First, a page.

Greg responds...

As you noted, I have NOT had the time to read the New 52, so I will not comment on that specifically. Whether or not it works creatively depends more than anything else on execution. Since I haven't seen the execution, I can't respond to how it works creatively. But I KNOW that commercially it's been a HUGE hit. I like to believe that it wouldn't have done quite so well, if it wasn't executed well too.

But generally, on the idea of reboots, I do have a handful of thoughts:

1. I don't want to be a hypocrite. When we started Spectacular Spider-Man and again on Young Justice, we were effectively doing a continuity reboot. I feel when adapting something to a new media, that's essential, but it doesn't change the fact that (a) we did it and (b) I was relieved to be able to do it. Relieved to be able to jettison elements that I felt didn't work or were redundant or confusing, etc. Our goal, particularly on Spider-Man, was to come up with something Classic, Cohesive, Coherent, Contemporary and Iconic. So how can I object if the comics themselves want to do this?

2. In the end, whether or not either SpecSpidey or YJ was/is successful depends on our execution of our ideas, additions and cullings. I like to think both shows are successful, but that's a judgement each individual viewer would have to make for him or herself.

3. I was working on staff at DC Comics during the publication of the original Crisis on Infinite Earths. In fact, during my very first editorial meeting, I raised the question as to why we weren't starting ALL our books over (with the numerical exceptions of Detective and Action Comics) with issue #1. I remember very clearly a collective groan rising up from the conference room table. (They had dealt with this question for months before my arrival.) On the one hand, they wanted Crisis to be a real sea-change, a true reboot (before we knew that term). On the other hand, if you truly reboot Batman, then Robin doesn't exist yet. No Robin, no other sidekicks either. So no Teen Titans. And at the time, the New Teen Titans was the company's best selling book.

4. So the end result was that some things got rebooted and some did not.

5. This was complicated by the fact that certain creators came late to the party, and certain characters got reboots too long AFTER Crisis.

6. And so, as a READER, I couldn't help feeling that - rather than simplifying the continuity - Crisis made it more complicated. This will happen in general, naturally, as time passes and more and more comics are produced by a variety of creators and editors, but Crisis seemed to exacerbate the problem for me personally.

7. In part this was because, I really liked the DC Multiverse. I agree that it was abused to the point of confusion. (And I think it was nuts that Earth TWO had the forties heroes and Earth ONE had the sixties heroes. Just the odd backwards numbering itself created additional unnecessary confusion.) But if limits had been placed on the number of parallel earth stories and crossovers, I think it could have been fine.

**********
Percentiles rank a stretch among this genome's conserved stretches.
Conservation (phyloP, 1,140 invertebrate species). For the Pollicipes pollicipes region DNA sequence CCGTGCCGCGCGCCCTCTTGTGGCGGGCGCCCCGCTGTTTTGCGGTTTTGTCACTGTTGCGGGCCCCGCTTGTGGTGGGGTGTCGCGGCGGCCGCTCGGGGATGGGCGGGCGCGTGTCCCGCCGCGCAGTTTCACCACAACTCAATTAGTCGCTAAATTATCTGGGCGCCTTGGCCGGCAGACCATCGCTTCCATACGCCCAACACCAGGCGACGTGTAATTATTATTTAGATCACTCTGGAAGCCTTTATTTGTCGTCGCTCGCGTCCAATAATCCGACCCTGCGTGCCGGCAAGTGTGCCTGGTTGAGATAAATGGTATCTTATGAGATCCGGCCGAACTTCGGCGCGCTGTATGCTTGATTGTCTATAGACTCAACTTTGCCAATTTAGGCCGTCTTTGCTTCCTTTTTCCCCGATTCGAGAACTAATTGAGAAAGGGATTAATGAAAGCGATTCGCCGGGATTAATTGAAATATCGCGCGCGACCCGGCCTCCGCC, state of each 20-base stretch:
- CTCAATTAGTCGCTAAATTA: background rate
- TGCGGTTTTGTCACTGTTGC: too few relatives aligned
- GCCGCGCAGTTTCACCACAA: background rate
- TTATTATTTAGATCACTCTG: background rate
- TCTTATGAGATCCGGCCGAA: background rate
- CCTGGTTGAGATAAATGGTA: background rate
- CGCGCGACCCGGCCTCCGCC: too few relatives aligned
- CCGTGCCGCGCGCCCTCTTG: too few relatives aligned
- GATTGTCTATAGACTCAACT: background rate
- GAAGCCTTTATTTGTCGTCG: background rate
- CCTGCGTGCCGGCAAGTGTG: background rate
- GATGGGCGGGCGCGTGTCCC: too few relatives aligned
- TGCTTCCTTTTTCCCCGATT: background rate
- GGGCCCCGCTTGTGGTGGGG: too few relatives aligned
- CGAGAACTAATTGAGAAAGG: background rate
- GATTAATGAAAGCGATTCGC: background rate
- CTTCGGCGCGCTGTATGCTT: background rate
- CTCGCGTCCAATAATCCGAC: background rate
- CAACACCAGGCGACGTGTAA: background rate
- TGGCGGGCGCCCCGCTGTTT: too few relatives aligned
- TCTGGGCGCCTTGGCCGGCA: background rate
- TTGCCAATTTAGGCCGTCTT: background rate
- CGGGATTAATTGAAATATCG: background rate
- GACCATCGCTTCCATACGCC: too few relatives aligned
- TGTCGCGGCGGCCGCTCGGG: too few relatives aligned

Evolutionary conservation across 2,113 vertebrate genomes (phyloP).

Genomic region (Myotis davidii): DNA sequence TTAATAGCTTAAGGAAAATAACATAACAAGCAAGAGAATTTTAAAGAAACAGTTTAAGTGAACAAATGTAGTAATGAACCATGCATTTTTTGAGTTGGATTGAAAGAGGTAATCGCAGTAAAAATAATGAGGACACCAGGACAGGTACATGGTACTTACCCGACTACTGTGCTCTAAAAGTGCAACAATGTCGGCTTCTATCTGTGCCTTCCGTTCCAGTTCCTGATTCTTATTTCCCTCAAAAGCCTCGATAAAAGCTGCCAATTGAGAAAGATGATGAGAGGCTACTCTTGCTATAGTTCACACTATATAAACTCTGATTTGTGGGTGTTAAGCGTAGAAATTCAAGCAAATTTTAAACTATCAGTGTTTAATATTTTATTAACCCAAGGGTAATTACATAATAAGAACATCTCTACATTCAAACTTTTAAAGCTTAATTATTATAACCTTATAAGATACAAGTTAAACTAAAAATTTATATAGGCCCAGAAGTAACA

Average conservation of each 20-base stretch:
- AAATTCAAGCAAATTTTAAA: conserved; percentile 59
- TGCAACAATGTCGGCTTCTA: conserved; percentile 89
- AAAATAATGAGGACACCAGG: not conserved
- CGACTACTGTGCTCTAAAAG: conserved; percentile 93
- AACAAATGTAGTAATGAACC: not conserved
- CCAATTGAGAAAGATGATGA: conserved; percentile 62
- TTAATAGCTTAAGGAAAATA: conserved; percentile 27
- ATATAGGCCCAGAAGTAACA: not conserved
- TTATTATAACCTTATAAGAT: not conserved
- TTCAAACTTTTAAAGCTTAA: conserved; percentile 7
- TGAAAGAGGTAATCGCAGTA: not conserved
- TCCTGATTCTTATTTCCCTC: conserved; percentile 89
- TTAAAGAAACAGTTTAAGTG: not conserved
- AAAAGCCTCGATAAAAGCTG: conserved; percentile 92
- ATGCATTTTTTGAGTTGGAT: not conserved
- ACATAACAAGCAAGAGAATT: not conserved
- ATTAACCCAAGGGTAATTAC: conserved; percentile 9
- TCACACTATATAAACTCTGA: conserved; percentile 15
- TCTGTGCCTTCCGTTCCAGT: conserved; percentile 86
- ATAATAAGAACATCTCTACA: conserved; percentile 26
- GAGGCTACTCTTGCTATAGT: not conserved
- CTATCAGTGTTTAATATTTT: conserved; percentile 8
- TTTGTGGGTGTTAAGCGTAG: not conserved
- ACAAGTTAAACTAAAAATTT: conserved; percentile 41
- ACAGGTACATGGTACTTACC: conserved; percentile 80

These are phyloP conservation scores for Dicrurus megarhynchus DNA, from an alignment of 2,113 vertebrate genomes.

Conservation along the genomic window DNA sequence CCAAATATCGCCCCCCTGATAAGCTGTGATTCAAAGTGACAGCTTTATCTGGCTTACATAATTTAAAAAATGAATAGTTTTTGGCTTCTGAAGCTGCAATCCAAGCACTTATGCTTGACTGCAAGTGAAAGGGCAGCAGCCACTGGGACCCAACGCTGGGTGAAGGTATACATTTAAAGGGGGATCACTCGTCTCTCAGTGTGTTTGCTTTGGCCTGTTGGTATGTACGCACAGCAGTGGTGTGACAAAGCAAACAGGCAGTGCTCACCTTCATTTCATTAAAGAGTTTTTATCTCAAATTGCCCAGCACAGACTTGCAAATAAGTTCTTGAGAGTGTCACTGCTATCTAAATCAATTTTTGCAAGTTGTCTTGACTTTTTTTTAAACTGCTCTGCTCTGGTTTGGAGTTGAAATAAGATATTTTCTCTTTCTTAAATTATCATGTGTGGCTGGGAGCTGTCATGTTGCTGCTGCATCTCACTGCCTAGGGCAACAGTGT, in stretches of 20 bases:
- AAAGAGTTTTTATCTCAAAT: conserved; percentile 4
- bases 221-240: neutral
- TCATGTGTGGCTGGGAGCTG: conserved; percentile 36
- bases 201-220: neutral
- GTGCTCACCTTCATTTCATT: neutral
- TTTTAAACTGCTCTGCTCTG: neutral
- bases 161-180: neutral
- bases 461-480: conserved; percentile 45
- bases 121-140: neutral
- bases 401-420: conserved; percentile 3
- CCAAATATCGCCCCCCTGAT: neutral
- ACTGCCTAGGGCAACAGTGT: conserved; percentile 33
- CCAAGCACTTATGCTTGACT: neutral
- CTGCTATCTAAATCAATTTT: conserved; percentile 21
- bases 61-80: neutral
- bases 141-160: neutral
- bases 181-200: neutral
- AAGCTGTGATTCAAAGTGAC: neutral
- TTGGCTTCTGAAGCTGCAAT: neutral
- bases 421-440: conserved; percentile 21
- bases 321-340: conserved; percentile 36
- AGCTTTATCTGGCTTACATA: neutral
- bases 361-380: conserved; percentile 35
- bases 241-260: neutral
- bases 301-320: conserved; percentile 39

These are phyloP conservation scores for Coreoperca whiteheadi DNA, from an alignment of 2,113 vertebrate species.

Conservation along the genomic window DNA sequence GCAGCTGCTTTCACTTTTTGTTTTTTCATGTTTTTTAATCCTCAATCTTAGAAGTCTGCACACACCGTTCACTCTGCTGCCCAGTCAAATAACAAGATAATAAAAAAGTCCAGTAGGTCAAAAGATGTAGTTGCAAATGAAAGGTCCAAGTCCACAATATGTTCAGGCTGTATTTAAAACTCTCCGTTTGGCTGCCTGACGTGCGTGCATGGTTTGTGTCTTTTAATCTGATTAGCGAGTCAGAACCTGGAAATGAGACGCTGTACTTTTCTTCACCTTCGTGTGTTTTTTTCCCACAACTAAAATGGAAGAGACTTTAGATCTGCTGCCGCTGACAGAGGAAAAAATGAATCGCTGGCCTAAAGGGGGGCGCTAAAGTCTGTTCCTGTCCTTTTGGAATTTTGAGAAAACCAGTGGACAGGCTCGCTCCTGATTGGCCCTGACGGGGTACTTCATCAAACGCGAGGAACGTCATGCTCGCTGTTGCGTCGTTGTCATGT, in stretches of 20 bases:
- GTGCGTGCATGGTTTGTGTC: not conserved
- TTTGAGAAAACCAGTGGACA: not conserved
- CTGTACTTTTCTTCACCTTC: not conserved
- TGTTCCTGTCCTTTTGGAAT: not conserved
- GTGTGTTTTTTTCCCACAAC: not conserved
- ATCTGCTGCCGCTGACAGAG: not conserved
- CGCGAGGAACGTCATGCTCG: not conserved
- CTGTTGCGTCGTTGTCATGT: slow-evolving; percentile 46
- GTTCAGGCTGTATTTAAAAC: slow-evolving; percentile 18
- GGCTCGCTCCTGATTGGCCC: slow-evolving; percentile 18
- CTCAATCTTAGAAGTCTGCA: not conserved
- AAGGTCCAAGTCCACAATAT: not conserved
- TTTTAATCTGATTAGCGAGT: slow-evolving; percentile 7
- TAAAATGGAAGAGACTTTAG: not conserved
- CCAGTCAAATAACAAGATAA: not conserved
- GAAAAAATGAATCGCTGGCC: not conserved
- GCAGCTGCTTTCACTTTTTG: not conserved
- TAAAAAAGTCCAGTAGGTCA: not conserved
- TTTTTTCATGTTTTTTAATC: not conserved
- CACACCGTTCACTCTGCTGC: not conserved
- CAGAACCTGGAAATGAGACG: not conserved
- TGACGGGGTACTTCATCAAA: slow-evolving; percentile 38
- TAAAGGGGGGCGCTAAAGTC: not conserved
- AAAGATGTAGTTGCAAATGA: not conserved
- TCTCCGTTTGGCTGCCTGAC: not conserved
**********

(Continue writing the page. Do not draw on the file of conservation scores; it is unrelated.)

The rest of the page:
8. ESPECIALLY, if they had created a new Earth-THREE, starting over with heroes of the eighties, with Superman and Batman (being new to the hero thing but) remaining relatively constant. But with a new Green Lantern (for example) as different from Hal Jordan as Jordan was from Alan Scott.

9. But that didn't happen. And in fact, though I've read very few comics since 1996, my understanding is that reboots have hit over and over at both DC and Marvel. That negates reader trust in the worth and weight of the stories they're reading. It's more insidious than obvious. And you risk alienating old readers, even as you may or may not attract new ones. You'll always get a short term gain off of a reboot, because everyone wants to check it out. But long term...

10. And going back to my first point - which is that most everything depends on execution - I personally didn't love the execution of some of the post-Crisis rebooting. Some people may have loved it. And that's totally legit. But some of the rethinking on certain individual characters didn't work too well for me.

11. Though personally I think the Bates-Weisman-Broderick reboot on Captain Atom from his Charlton incarnation was brilliant. ;)

12. So, personally, my feeling on reboots in general is that you either do them or you don't. You've got to be thorough and ruthless about it, or don't bother, because otherwise - long term - you're creating more problems than you're solving.

13. And still and all, ultimately, it all depends on execution.

Response recorded on February 15, 2012

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Anonymous writes...

Did mutants exist in the spider-man show?

Greg responds...

If you're talking Spectacular Spider-Man, then they might have if we had had more episodes and permission...

I definitely had plans for Cyclops, Beast and Professor X, at least. Iceman too. Heck, maybe Firestar, eventually.

Response recorded on February 14, 2012